Committees of safety (American Revolution)
In the American Revolution, committees of safety, also called committees of observation and committees of inspection, were local committees of Patriots that became a shadow government that took actual control of the Thirteen Colonies away from royal officials who became increasingly helpless.
Hundred of committees of correspondence were formed following the First Continental Congress's declaration of the Continental Association, a boycott of British goods, in October 1774. Initially, the focus of the committees was on enforcing the Nonimportation Agreements, which aimed to hinder the import of British manufactured goods. However, as the revolutionary crisis continued, the committees rapidly took on greater powers, filling the vacuum left by the colonial government; the committees began to collect taxes and recruit soldiers. Kathleen Burk writes: "It is significant that the Committees believed that they derived their authority from the Continental Congress, not from the provincial assemblies or congresses."
T.H. Breen writes that "proliferation of local committees represented a development of paramount importance in the achievement of independence," because the committees were the first step in the creation of "a formal structure capable not only of policing the revolution on the ground but also of solidifying ties with other communities. The network of committees were also vital for reinforcing "a shared sense of purpose," speaking to "an imagined collectivity--a country of the mind" of Americans.
For ordinary people, they were community forums where personal loyalties were revealed, tested, and occasionally punished. ... Serving on committees of safety ... was certainly not an activity for the faint of heart. The members of these groups exposed ideological dissenters, usually people well-known in the communities in which they lived. Although the committees attempted as best they could to avoid physical violence, they administered revolutionary justice as they alone defined it. They worked out their own investigative procedures, interrogated people suspected of undermining the American cause, and meted out punishments they deemed appropriate to the crimes. By mid-1775 the committees increasingly busied themselves with identifying, denouncing, and shunning political offenders. By demanding that enemies receive "civil excommunication" -- the chilling words of a North Carolina committee--these groups silenced critics without sparking the kind of bloodbath that has characterized so many other insurgencies throughout the world.
The strengthening of the committees of correspondence in the 1770s also marked the creation of what Gordon S. Wood terms "a new kind of popular politics in America." Wood writes that "the rhetoric of liberty now brought to the surface long-latent political tenancies. Ordinary people were no long willing to trust only wealthy and learned gentlemen to represent them ... various artisan, religious, and ethnic groups now felt that their particular interests were so distinct that only people of their kind could speak for them. In 1774 radicals in Philadelphia demanded that seven artisans and six Germans be added to the revolutionary committee of the city."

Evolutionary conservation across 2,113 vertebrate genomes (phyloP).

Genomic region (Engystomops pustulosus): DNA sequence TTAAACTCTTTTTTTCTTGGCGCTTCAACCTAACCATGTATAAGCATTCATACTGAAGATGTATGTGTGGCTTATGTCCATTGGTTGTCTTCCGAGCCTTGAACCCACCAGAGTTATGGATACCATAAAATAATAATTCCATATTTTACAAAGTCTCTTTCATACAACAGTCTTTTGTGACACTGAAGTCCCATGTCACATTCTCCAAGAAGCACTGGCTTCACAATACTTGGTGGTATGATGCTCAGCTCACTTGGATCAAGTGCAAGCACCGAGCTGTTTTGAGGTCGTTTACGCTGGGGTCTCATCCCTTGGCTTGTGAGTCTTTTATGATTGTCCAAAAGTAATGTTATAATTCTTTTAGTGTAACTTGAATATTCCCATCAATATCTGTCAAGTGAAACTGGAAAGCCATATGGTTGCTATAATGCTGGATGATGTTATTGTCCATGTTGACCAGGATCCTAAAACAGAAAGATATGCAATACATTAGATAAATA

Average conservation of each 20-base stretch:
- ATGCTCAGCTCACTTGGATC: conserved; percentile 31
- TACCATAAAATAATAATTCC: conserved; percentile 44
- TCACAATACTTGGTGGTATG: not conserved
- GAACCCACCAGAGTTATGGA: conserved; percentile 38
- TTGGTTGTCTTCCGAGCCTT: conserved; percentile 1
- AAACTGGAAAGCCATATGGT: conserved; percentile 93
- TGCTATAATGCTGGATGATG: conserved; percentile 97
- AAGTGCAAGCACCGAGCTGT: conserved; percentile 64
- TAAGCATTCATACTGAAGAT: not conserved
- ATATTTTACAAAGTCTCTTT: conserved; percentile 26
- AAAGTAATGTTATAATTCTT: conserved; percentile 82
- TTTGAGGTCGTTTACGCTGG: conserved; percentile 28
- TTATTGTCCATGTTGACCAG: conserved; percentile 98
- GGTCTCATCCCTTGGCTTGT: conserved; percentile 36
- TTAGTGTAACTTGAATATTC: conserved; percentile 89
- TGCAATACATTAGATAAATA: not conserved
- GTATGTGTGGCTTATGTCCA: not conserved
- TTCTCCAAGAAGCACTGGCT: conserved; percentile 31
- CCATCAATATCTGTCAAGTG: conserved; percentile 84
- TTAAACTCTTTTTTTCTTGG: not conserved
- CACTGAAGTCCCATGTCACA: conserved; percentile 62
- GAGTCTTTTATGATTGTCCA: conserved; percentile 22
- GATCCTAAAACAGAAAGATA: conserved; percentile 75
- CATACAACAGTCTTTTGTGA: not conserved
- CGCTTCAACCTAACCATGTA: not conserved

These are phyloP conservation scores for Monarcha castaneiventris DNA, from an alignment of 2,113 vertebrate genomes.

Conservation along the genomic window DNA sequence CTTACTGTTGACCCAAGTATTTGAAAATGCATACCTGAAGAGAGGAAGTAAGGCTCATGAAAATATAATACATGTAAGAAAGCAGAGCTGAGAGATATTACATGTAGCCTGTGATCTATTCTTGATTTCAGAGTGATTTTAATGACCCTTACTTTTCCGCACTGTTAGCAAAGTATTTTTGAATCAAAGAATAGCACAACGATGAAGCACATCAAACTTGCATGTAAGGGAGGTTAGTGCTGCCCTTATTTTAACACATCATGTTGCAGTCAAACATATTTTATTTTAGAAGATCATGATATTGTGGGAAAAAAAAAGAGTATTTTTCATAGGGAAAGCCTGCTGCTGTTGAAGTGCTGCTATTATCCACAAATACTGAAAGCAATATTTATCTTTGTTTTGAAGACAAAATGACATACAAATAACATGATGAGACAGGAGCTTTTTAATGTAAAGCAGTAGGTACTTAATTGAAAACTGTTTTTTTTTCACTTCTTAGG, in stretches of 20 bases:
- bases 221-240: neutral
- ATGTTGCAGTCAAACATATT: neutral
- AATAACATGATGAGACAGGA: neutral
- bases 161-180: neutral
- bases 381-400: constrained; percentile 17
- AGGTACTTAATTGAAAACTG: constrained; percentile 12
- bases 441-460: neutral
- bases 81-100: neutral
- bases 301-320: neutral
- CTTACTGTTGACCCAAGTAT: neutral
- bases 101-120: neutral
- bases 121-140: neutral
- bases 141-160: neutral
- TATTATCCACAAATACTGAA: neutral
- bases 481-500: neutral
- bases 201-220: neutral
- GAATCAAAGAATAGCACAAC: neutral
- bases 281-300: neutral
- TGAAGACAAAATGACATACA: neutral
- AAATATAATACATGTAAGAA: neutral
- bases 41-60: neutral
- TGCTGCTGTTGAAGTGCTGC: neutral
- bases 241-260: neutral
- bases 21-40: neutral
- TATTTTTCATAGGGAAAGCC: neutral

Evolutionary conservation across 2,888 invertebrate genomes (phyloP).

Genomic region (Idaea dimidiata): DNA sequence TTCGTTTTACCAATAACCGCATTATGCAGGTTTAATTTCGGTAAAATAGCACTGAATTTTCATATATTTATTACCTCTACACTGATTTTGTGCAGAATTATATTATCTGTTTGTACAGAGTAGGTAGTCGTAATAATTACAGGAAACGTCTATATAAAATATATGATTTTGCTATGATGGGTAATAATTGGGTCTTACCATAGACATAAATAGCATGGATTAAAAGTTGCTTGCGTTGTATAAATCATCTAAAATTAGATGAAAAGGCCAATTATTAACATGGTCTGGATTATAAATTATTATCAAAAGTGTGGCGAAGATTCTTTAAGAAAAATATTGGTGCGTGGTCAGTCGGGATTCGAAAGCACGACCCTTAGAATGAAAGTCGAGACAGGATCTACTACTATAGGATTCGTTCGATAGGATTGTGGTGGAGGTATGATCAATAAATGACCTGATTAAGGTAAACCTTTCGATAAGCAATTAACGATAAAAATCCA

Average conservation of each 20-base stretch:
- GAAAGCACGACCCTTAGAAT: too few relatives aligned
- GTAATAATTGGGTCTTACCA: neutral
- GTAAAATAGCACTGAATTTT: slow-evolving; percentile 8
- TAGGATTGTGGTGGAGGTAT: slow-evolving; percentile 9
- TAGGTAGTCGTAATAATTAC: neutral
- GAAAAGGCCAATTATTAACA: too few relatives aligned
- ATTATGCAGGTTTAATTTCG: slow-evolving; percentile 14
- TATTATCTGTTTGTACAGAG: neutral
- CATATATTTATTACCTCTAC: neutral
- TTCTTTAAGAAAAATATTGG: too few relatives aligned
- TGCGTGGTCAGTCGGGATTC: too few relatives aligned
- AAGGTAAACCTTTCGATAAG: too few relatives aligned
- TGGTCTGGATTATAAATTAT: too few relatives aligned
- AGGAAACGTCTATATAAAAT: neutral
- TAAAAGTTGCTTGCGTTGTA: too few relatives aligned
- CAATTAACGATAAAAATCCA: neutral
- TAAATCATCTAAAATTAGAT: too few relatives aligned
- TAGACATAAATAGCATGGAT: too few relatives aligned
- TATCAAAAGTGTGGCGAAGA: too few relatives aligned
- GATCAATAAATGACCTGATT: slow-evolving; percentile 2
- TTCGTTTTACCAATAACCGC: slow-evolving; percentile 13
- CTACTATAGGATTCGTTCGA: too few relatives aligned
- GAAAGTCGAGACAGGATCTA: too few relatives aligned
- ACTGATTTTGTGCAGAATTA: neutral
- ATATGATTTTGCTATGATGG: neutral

The development of coalition and interest-group politics greatly alarmed both royal officials and more conservative Patriots. For example, William Henry Drayton, the prominent South Carolina planter who had studied at Oxford, complained about the participation of cobblers and butchers, stating that "Nature never intended that such men should be profound politicians, or able statesmen. In 1775, the royal governor of Georgia "noted in astonishment that the committee in control of Savannah consisted of 'a Parcel of the Lowest People, chiefly carpenters, shoemakers, Blacksmiths etc with a Jew at their head."
Very few records of committees of safety survive, and committee activities are attested primarily through newspapers and published material.
By 1775, the committees, become counter-governments that gradually replaced royal authority and took control of local governments. They regulated the economy, politics, morality, and militia of their individual communities. In North Carolina in December 1776 they came under the control of a more powerful central authority, the Council of Safety.
- T. H. Breen, American Insurgents, American Patriots: The Revolution of the People (Macmillan, 2010), pp. 162, 186-89.
- Kathleen Burk, Old World, New World: Great Britain and America from the Beginning (Grove, 2007), pp. 144-45.
- Gordon S. Wood, The American Revolution: A History (Random House, 2002).
- The reference to "a Jew at their head" refers to Mordecai Sheftall.
- Alan D. Watson, "The Committees of Safety and the Coming of the American Revolution in North Carolina, 1774-1776," North Carolina Historical Review, (1996) 73#2 pp 131-155
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